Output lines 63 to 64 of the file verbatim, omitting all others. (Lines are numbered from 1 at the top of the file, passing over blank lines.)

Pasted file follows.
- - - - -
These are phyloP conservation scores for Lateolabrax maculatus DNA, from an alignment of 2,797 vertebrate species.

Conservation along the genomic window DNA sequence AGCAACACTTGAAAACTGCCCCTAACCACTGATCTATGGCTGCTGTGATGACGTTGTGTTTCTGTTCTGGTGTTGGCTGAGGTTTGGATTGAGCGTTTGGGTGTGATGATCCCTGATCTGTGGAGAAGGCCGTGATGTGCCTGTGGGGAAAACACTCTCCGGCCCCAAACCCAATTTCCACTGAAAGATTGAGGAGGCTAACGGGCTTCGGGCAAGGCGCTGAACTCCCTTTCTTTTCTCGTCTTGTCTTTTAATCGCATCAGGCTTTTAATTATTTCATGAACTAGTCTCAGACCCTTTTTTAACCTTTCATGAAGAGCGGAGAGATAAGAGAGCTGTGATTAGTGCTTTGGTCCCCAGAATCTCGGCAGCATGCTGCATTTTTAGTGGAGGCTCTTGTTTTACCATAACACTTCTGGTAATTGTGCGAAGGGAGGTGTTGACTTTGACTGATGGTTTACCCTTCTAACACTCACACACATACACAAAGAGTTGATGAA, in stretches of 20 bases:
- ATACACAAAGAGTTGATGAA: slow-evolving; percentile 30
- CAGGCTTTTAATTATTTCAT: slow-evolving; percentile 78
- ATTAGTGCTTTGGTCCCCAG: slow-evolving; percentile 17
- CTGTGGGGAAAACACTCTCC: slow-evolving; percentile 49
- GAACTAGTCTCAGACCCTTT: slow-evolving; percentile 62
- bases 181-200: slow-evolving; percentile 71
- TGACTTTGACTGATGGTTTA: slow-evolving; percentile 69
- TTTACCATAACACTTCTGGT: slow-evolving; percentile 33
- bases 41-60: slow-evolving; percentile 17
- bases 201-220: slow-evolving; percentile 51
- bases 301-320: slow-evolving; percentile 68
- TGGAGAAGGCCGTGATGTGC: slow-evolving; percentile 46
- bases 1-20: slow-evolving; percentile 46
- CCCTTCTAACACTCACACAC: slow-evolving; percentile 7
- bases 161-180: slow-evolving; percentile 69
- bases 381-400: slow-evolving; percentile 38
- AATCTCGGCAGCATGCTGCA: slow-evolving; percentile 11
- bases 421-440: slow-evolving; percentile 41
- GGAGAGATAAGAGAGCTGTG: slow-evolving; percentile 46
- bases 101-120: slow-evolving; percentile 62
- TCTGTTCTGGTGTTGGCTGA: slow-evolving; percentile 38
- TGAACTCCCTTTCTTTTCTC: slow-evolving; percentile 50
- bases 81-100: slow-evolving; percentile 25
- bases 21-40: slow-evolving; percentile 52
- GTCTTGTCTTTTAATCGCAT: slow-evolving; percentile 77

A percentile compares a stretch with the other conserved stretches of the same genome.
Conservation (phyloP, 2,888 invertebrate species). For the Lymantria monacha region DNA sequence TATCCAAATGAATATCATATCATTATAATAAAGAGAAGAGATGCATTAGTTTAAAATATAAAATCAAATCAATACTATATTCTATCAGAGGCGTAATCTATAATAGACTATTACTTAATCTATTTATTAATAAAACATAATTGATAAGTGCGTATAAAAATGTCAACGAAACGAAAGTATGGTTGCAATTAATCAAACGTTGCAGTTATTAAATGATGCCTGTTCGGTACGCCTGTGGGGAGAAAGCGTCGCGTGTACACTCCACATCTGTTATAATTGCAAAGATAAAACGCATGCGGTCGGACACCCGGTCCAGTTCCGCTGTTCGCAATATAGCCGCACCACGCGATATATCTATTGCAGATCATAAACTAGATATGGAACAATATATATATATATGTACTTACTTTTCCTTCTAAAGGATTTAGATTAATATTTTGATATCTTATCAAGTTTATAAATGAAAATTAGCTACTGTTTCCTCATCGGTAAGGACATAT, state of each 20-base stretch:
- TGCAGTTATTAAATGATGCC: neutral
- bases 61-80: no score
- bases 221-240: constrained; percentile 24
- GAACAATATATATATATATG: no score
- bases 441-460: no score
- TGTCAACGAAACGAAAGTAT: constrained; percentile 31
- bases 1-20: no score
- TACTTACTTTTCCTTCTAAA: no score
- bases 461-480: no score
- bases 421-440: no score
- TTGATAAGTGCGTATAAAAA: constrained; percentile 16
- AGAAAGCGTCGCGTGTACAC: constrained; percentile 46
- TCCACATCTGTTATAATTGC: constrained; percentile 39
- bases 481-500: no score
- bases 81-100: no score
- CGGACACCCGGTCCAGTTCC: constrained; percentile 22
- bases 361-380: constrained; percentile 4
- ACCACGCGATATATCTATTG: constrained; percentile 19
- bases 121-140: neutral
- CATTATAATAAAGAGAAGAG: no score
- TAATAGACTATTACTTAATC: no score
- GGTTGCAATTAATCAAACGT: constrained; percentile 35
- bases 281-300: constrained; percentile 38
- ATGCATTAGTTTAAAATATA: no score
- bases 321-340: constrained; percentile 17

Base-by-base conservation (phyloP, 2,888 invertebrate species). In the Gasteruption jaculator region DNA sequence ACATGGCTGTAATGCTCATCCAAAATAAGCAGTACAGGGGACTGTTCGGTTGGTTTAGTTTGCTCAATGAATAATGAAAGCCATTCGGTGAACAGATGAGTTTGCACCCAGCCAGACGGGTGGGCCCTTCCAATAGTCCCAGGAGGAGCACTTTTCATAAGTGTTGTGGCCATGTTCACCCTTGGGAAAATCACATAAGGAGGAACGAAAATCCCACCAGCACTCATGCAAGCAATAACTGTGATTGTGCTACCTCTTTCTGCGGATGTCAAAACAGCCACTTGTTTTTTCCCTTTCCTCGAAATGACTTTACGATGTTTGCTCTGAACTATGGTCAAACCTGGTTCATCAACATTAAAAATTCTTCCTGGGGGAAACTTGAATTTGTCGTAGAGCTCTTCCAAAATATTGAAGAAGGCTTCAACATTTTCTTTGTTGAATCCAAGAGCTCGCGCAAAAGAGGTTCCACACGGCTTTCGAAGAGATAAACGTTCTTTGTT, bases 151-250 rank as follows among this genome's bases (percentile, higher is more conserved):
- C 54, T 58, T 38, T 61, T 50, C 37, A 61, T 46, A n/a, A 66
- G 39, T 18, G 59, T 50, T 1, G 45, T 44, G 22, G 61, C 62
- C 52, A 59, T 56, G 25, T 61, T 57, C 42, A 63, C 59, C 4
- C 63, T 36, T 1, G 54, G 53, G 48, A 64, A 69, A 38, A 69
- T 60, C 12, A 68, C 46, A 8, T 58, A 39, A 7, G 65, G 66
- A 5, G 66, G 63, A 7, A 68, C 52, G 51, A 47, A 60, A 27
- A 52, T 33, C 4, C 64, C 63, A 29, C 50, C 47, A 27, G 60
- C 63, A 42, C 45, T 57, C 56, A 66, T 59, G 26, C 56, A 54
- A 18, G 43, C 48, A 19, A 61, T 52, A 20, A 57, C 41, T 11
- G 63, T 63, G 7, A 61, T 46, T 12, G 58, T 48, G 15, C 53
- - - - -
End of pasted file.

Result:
- C 63, A 42, C 45, T 57, C 56, A 66, T 59, G 26, C 56, A 54
- A 18, G 43, C 48, A 19, A 61, T 52, A 20, A 57, C 41, T 11